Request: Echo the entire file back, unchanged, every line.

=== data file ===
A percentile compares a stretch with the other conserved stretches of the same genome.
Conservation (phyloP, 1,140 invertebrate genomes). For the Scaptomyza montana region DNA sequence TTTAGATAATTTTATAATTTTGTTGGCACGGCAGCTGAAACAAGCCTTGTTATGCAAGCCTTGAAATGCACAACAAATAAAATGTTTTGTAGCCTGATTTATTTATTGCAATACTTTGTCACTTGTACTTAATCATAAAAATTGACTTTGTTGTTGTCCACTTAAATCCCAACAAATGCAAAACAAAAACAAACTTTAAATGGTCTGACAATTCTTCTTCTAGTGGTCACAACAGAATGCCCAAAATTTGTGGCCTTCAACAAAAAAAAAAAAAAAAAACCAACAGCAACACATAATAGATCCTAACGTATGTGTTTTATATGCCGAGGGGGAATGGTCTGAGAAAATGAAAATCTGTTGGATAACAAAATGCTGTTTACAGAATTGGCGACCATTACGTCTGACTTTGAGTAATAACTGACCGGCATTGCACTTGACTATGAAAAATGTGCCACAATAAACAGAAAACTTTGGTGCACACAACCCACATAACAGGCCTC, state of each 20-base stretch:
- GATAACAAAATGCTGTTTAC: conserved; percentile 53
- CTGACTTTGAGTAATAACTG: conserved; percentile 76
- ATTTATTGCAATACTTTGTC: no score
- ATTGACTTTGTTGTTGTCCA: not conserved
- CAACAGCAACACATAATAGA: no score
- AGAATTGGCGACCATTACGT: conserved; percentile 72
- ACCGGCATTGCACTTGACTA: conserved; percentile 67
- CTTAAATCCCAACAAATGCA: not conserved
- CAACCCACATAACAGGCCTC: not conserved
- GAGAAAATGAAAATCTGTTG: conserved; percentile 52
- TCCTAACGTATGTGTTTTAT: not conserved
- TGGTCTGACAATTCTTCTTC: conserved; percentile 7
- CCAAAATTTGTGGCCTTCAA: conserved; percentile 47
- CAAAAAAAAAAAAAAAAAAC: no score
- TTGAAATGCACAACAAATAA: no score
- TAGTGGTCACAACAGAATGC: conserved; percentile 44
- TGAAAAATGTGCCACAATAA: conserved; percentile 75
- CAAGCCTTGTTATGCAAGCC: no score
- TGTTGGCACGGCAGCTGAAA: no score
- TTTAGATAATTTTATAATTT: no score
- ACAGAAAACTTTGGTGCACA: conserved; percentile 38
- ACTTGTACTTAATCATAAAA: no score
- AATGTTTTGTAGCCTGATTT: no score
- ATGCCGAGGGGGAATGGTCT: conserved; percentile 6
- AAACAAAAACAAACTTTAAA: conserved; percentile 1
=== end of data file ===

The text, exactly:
A percentile compares a stretch with the other conserved stretches of the same genome.
Conservation (phyloP, 1,140 invertebrate genomes). For the Scaptomyza montana region DNA sequence TTTAGATAATTTTATAATTTTGTTGGCACGGCAGCTGAAACAAGCCTTGTTATGCAAGCCTTGAAATGCACAACAAATAAAATGTTTTGTAGCCTGATTTATTTATTGCAATACTTTGTCACTTGTACTTAATCATAAAAATTGACTTTGTTGTTGTCCACTTAAATCCCAACAAATGCAAAACAAAAACAAACTTTAAATGGTCTGACAATTCTTCTTCTAGTGGTCACAACAGAATGCCCAAAATTTGTGGCCTTCAACAAAAAAAAAAAAAAAAAACCAACAGCAACACATAATAGATCCTAACGTATGTGTTTTATATGCCGAGGGGGAATGGTCTGAGAAAATGAAAATCTGTTGGATAACAAAATGCTGTTTACAGAATTGGCGACCATTACGTCTGACTTTGAGTAATAACTGACCGGCATTGCACTTGACTATGAAAAATGTGCCACAATAAACAGAAAACTTTGGTGCACACAACCCACATAACAGGCCTC, state of each 20-base stretch:
- GATAACAAAATGCTGTTTAC: conserved; percentile 53
- CTGACTTTGAGTAATAACTG: conserved; percentile 76
- ATTTATTGCAATACTTTGTC: no score
- ATTGACTTTGTTGTTGTCCA: not conserved
- CAACAGCAACACATAATAGA: no score
- AGAATTGGCGACCATTACGT: conserved; percentile 72
- ACCGGCATTGCACTTGACTA: conserved; percentile 67
- CTTAAATCCCAACAAATGCA: not conserved
- CAACCCACATAACAGGCCTC: not conserved
- GAGAAAATGAAAATCTGTTG: conserved; percentile 52
- TCCTAACGTATGTGTTTTAT: not conserved
- TGGTCTGACAATTCTTCTTC: conserved; percentile 7
- CCAAAATTTGTGGCCTTCAA: conserved; percentile 47
- CAAAAAAAAAAAAAAAAAAC: no score
- TTGAAATGCACAACAAATAA: no score
- TAGTGGTCACAACAGAATGC: conserved; percentile 44
- TGAAAAATGTGCCACAATAA: conserved; percentile 75
- CAAGCCTTGTTATGCAAGCC: no score
- TGTTGGCACGGCAGCTGAAA: no score
- TTTAGATAATTTTATAATTT: no score
- ACAGAAAACTTTGGTGCACA: conserved; percentile 38
- ACTTGTACTTAATCATAAAA: no score
- AATGTTTTGTAGCCTGATTT: no score
- ATGCCGAGGGGGAATGGTCT: conserved; percentile 6
- AAACAAAAACAAACTTTAAA: conserved; percentile 1